It is preferred that at low wind speeds the air control system 20 forces a generally low flow rate of air out of the slots 24 located adjacent the trailing edge TE. In addition, between the rated wind speed 58 and shutdown wind speed 50 the air control system 20 preferably forces a high flow rate of air out of the slots 24. Further, at extreme wind or shutdown wind speeds 50 the air control system 20 is actuated to an off condition. The blowing and pitch is preferably continuously adjusted to extract a maximum net amount of energy from the encountered wind condition without causing damage to the wind turbine 10. The flow rates from the preferred trailing edge TE slots 24 described above are general rules of thumb and are not limiting. For example, the wind turbine 10 may be configured with a specific blade 14 having a length L designed for a particular location that may operate efficiently at relatively slow wind speeds with a range of flow rates of air blowing through the trailing edge TE slot 24. In addition, the same blade 14 may operate relatively efficiently in high or extreme wind speed conditions with a similar range of flow rates of air blowing through the trailing edge TE slot 24. An advantage of the control system 18 is that relatively efficient operation of the wind turbine 10 is achieved in a variety of wind conditions by collecting performance data from the instruments 30 and comparing the performance data to predetermined operating norms. This comparison prompts the controller 32 to actuate the air control system 20 to blow air out of the slots 24 at a specific flow rate. This flow rate is preferably a rate that permits the wind turbine 10 to capture a maximum amount of energy from a wind passing through the swept area A.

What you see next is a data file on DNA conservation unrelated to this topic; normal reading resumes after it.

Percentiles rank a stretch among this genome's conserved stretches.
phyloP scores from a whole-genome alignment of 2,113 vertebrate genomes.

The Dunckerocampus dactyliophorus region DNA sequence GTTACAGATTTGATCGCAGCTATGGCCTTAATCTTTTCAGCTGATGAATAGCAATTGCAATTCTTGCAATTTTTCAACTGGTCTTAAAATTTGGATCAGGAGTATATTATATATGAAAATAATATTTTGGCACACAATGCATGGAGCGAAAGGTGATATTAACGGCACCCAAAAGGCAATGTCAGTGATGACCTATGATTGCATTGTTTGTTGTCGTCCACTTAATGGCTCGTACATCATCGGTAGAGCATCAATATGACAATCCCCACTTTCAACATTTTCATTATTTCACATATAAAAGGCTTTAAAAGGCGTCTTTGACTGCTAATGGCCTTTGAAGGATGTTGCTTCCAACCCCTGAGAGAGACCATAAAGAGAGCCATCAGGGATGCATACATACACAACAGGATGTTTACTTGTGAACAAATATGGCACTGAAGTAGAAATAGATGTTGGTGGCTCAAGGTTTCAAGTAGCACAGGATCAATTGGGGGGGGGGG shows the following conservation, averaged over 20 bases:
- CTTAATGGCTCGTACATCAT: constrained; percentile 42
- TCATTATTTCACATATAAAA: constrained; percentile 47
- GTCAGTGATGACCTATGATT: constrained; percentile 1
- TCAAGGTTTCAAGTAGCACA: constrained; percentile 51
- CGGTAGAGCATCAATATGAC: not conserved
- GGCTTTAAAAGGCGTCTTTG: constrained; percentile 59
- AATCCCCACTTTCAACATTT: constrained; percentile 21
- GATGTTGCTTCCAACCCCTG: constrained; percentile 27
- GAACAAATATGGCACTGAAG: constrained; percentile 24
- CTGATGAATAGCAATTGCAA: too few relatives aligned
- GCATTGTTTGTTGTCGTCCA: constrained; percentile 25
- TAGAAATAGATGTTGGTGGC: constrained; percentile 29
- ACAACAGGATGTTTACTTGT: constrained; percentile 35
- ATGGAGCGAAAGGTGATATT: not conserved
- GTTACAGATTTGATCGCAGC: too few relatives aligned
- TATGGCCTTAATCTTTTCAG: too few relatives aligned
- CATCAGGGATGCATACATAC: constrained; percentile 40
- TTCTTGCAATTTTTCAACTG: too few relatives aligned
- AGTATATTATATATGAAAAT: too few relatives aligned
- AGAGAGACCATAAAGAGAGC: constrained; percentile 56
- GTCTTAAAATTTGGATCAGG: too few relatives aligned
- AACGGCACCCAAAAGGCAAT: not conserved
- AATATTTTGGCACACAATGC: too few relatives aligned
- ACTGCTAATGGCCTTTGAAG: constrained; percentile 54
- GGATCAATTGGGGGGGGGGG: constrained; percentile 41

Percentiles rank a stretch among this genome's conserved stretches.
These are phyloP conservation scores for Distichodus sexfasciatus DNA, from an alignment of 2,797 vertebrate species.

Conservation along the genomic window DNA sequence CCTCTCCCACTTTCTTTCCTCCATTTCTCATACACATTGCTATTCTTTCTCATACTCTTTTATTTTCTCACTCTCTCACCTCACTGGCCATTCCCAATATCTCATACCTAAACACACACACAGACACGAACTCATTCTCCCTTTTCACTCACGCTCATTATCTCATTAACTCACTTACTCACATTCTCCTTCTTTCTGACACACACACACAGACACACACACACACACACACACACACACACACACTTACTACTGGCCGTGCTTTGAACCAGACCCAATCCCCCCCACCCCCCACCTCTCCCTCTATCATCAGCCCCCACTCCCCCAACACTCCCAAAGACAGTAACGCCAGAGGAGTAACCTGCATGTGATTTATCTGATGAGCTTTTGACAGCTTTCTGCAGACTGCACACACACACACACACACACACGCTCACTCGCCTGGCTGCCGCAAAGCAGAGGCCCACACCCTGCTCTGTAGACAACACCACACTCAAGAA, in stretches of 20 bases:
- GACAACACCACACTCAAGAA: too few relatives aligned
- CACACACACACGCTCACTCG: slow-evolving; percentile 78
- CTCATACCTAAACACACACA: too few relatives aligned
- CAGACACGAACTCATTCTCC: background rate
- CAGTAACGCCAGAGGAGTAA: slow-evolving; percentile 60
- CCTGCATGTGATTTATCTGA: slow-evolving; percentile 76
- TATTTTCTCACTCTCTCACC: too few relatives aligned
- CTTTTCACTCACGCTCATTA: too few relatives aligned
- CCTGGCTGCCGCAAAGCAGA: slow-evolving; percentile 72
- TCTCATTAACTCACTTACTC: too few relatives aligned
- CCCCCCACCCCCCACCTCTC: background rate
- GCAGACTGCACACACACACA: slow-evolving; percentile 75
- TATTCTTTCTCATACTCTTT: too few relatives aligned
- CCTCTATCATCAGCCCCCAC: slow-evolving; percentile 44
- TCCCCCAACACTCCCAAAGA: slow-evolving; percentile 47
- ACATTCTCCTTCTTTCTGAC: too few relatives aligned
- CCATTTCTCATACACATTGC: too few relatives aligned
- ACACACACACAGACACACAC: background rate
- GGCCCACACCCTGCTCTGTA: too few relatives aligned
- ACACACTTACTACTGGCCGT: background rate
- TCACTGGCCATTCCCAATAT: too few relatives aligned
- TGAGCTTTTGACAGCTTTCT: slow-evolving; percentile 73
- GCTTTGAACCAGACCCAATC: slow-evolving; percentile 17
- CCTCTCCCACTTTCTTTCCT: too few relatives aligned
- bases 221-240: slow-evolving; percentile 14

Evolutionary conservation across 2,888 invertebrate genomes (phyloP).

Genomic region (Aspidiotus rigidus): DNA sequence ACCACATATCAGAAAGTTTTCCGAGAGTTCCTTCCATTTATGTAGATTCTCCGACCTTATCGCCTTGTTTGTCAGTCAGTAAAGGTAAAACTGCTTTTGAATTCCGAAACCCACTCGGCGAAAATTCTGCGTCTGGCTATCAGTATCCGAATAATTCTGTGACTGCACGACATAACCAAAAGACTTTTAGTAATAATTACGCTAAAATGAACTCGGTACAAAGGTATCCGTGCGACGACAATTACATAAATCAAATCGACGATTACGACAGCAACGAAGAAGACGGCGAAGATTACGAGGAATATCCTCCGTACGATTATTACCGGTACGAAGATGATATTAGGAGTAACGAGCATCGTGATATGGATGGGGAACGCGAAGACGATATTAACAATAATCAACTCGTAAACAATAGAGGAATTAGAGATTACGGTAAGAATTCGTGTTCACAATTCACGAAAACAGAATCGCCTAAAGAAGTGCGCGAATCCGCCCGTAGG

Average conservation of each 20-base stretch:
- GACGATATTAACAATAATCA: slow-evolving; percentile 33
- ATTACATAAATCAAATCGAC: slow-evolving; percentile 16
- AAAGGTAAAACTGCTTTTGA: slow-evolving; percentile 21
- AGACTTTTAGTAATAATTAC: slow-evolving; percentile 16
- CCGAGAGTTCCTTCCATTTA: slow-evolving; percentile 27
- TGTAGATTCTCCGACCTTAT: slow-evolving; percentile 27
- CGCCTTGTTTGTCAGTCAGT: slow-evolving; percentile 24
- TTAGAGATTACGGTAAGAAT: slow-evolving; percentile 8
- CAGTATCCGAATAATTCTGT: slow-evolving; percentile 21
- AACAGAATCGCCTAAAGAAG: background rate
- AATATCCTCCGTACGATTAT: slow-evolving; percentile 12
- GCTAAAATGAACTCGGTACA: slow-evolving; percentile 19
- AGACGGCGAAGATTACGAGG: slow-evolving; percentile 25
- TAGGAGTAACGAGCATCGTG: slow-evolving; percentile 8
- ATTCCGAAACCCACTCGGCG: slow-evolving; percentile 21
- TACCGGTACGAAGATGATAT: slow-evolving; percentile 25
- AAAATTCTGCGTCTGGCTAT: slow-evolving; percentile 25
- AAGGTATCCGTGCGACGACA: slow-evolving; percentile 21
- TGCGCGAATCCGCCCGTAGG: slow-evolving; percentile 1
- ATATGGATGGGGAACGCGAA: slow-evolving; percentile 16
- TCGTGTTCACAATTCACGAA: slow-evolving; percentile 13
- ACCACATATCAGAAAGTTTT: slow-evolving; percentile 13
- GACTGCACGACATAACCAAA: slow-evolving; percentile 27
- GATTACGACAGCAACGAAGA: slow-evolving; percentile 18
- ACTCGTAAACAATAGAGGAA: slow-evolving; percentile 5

The controller 32 is preferably comprised of a programmable logic controller (PLC) and embedded software in the preferred embodiment, but is not limited to a PLC. The controller 32 may be comprised of a mainframe computer, a personal computer, a specialized computer, one or more CPU's, microprocessors or other computational devices known to those skilled in the art.